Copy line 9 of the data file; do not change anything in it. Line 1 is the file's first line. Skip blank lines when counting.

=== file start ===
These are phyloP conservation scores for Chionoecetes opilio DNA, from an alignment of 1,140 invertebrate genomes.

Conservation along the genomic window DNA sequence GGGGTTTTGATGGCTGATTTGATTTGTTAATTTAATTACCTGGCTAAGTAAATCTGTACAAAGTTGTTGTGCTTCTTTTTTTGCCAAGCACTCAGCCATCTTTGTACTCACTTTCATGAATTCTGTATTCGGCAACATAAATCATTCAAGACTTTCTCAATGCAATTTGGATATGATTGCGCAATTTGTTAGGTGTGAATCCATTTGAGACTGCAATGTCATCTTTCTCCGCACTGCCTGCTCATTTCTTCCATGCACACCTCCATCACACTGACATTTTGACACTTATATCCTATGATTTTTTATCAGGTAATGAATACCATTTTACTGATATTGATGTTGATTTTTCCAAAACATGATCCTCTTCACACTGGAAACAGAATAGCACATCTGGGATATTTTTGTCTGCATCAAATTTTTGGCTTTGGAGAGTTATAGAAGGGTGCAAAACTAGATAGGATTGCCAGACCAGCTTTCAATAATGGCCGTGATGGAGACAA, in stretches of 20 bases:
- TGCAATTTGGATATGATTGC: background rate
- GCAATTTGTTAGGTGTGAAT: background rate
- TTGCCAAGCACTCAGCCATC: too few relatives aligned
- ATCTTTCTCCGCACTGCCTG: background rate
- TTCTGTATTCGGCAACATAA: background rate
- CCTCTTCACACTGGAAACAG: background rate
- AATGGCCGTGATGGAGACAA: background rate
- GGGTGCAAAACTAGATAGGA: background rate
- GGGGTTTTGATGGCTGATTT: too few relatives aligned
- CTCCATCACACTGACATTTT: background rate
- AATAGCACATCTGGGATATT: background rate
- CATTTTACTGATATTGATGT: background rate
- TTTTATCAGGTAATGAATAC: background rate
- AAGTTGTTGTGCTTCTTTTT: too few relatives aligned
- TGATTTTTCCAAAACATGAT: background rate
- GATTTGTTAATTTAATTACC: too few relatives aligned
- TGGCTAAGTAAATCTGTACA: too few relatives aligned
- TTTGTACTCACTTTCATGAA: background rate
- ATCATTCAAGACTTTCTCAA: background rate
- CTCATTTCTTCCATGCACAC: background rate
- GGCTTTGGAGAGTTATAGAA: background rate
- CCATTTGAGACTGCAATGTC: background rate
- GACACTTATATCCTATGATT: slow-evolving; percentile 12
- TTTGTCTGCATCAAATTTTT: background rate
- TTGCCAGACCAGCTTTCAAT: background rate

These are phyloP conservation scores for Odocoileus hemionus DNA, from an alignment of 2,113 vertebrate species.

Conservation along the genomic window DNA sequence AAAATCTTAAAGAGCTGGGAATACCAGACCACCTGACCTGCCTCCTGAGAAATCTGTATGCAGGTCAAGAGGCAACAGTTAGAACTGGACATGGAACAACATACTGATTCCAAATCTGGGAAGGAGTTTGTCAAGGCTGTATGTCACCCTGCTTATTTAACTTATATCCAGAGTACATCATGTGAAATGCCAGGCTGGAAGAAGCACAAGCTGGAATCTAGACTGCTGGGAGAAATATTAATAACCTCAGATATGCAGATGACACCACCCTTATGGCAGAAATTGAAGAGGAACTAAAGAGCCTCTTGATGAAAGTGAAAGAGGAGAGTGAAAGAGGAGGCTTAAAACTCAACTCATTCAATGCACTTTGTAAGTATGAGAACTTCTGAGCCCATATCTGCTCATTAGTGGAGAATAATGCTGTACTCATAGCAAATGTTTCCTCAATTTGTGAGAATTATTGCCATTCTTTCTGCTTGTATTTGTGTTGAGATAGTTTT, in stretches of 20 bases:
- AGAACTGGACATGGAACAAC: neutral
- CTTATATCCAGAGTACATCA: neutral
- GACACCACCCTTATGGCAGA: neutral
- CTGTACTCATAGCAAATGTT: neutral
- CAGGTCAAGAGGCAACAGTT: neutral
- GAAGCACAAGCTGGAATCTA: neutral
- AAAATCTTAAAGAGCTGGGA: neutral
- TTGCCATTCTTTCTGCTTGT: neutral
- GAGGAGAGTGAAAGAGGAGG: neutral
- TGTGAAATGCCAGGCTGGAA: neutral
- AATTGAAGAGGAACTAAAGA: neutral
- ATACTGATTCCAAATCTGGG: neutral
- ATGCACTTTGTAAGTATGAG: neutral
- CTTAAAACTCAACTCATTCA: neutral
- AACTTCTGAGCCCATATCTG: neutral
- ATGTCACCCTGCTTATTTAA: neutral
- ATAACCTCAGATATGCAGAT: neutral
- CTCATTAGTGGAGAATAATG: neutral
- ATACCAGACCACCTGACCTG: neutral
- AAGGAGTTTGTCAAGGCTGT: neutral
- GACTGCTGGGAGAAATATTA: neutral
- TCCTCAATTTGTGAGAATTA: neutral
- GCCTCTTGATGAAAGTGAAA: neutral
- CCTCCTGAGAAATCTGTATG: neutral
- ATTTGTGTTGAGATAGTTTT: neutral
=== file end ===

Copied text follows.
- AATGGCCGTGATGGAGACAA: background rate